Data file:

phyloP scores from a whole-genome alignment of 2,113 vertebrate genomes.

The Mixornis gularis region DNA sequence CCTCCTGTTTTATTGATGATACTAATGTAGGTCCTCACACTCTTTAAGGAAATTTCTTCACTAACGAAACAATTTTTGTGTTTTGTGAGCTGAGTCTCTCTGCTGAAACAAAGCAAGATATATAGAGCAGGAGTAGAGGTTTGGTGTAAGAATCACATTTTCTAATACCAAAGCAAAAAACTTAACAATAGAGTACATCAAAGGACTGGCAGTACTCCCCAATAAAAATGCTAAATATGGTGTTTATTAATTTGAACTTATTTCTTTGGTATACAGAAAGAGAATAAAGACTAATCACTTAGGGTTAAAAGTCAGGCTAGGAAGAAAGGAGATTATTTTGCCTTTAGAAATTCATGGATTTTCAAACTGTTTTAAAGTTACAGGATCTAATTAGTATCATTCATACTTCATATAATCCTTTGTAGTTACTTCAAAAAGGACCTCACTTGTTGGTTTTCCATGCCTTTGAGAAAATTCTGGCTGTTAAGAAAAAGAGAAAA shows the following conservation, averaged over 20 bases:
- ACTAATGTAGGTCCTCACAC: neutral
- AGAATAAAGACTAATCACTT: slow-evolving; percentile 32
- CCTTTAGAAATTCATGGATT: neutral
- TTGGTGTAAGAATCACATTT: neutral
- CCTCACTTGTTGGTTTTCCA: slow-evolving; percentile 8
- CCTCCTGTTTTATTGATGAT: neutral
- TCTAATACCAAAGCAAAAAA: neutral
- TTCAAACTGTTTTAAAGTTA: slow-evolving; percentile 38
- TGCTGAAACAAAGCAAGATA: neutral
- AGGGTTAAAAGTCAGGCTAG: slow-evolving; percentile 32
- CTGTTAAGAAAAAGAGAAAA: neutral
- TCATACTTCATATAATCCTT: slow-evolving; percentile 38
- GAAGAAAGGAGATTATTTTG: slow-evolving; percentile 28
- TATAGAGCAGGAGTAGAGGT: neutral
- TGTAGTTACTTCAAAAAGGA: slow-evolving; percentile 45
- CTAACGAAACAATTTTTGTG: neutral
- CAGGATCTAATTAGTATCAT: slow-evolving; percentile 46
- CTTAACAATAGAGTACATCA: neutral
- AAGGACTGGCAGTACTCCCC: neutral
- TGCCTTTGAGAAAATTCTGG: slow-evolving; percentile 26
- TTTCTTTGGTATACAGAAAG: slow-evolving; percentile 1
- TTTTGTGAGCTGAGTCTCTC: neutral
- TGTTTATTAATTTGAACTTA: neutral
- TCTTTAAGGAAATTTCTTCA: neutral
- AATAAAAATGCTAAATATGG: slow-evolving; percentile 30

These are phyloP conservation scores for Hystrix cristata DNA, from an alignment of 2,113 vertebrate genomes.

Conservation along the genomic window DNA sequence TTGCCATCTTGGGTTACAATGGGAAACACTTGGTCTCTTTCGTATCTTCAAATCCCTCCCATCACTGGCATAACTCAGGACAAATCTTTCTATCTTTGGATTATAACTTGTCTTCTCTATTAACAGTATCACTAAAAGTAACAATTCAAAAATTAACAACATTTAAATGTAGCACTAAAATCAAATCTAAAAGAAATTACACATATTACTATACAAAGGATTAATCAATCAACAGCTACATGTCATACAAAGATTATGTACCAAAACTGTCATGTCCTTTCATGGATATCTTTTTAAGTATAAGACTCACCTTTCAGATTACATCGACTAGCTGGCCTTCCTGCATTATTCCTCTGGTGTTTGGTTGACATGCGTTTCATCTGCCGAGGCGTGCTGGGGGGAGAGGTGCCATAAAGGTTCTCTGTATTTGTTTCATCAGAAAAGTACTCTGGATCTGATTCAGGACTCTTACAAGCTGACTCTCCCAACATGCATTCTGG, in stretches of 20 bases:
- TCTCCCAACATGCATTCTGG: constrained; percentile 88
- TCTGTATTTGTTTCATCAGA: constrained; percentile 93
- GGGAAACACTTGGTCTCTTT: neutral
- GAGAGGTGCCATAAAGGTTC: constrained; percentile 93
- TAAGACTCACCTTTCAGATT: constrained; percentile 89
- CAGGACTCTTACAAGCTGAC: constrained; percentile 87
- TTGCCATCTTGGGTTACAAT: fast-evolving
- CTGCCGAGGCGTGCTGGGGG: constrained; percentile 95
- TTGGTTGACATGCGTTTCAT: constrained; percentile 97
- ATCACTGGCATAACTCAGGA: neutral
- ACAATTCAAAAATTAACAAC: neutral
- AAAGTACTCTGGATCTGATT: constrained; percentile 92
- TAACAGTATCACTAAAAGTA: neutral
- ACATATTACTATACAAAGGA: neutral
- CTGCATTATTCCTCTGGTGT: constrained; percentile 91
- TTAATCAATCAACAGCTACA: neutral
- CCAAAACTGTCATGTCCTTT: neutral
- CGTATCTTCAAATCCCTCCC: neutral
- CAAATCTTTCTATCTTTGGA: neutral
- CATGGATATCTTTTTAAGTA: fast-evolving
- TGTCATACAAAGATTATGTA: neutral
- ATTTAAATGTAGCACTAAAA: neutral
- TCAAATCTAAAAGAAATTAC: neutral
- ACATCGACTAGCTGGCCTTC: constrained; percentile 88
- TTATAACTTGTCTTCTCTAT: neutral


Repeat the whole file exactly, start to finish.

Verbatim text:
phyloP scores from a whole-genome alignment of 2,113 vertebrate genomes.

The Mixornis gularis region DNA sequence CCTCCTGTTTTATTGATGATACTAATGTAGGTCCTCACACTCTTTAAGGAAATTTCTTCACTAACGAAACAATTTTTGTGTTTTGTGAGCTGAGTCTCTCTGCTGAAACAAAGCAAGATATATAGAGCAGGAGTAGAGGTTTGGTGTAAGAATCACATTTTCTAATACCAAAGCAAAAAACTTAACAATAGAGTACATCAAAGGACTGGCAGTACTCCCCAATAAAAATGCTAAATATGGTGTTTATTAATTTGAACTTATTTCTTTGGTATACAGAAAGAGAATAAAGACTAATCACTTAGGGTTAAAAGTCAGGCTAGGAAGAAAGGAGATTATTTTGCCTTTAGAAATTCATGGATTTTCAAACTGTTTTAAAGTTACAGGATCTAATTAGTATCATTCATACTTCATATAATCCTTTGTAGTTACTTCAAAAAGGACCTCACTTGTTGGTTTTCCATGCCTTTGAGAAAATTCTGGCTGTTAAGAAAAAGAGAAAA shows the following conservation, averaged over 20 bases:
- ACTAATGTAGGTCCTCACAC: neutral
- AGAATAAAGACTAATCACTT: slow-evolving; percentile 32
- CCTTTAGAAATTCATGGATT: neutral
- TTGGTGTAAGAATCACATTT: neutral
- CCTCACTTGTTGGTTTTCCA: slow-evolving; percentile 8
- CCTCCTGTTTTATTGATGAT: neutral
- TCTAATACCAAAGCAAAAAA: neutral
- TTCAAACTGTTTTAAAGTTA: slow-evolving; percentile 38
- TGCTGAAACAAAGCAAGATA: neutral
- AGGGTTAAAAGTCAGGCTAG: slow-evolving; percentile 32
- CTGTTAAGAAAAAGAGAAAA: neutral
- TCATACTTCATATAATCCTT: slow-evolving; percentile 38
- GAAGAAAGGAGATTATTTTG: slow-evolving; percentile 28
- TATAGAGCAGGAGTAGAGGT: neutral
- TGTAGTTACTTCAAAAAGGA: slow-evolving; percentile 45
- CTAACGAAACAATTTTTGTG: neutral
- CAGGATCTAATTAGTATCAT: slow-evolving; percentile 46
- CTTAACAATAGAGTACATCA: neutral
- AAGGACTGGCAGTACTCCCC: neutral
- TGCCTTTGAGAAAATTCTGG: slow-evolving; percentile 26
- TTTCTTTGGTATACAGAAAG: slow-evolving; percentile 1
- TTTTGTGAGCTGAGTCTCTC: neutral
- TGTTTATTAATTTGAACTTA: neutral
- TCTTTAAGGAAATTTCTTCA: neutral
- AATAAAAATGCTAAATATGG: slow-evolving; percentile 30

These are phyloP conservation scores for Hystrix cristata DNA, from an alignment of 2,113 vertebrate genomes.

Conservation along the genomic window DNA sequence TTGCCATCTTGGGTTACAATGGGAAACACTTGGTCTCTTTCGTATCTTCAAATCCCTCCCATCACTGGCATAACTCAGGACAAATCTTTCTATCTTTGGATTATAACTTGTCTTCTCTATTAACAGTATCACTAAAAGTAACAATTCAAAAATTAACAACATTTAAATGTAGCACTAAAATCAAATCTAAAAGAAATTACACATATTACTATACAAAGGATTAATCAATCAACAGCTACATGTCATACAAAGATTATGTACCAAAACTGTCATGTCCTTTCATGGATATCTTTTTAAGTATAAGACTCACCTTTCAGATTACATCGACTAGCTGGCCTTCCTGCATTATTCCTCTGGTGTTTGGTTGACATGCGTTTCATCTGCCGAGGCGTGCTGGGGGGAGAGGTGCCATAAAGGTTCTCTGTATTTGTTTCATCAGAAAAGTACTCTGGATCTGATTCAGGACTCTTACAAGCTGACTCTCCCAACATGCATTCTGG, in stretches of 20 bases:
- TCTCCCAACATGCATTCTGG: constrained; percentile 88
- TCTGTATTTGTTTCATCAGA: constrained; percentile 93
- GGGAAACACTTGGTCTCTTT: neutral
- GAGAGGTGCCATAAAGGTTC: constrained; percentile 93
- TAAGACTCACCTTTCAGATT: constrained; percentile 89
- CAGGACTCTTACAAGCTGAC: constrained; percentile 87
- TTGCCATCTTGGGTTACAAT: fast-evolving
- CTGCCGAGGCGTGCTGGGGG: constrained; percentile 95
- TTGGTTGACATGCGTTTCAT: constrained; percentile 97
- ATCACTGGCATAACTCAGGA: neutral
- ACAATTCAAAAATTAACAAC: neutral
- AAAGTACTCTGGATCTGATT: constrained; percentile 92
- TAACAGTATCACTAAAAGTA: neutral
- ACATATTACTATACAAAGGA: neutral
- CTGCATTATTCCTCTGGTGT: constrained; percentile 91
- TTAATCAATCAACAGCTACA: neutral
- CCAAAACTGTCATGTCCTTT: neutral
- CGTATCTTCAAATCCCTCCC: neutral
- CAAATCTTTCTATCTTTGGA: neutral
- CATGGATATCTTTTTAAGTA: fast-evolving
- TGTCATACAAAGATTATGTA: neutral
- ATTTAAATGTAGCACTAAAA: neutral
- TCAAATCTAAAAGAAATTAC: neutral
- ACATCGACTAGCTGGCCTTC: constrained; percentile 88
- TTATAACTTGTCTTCTCTAT: neutral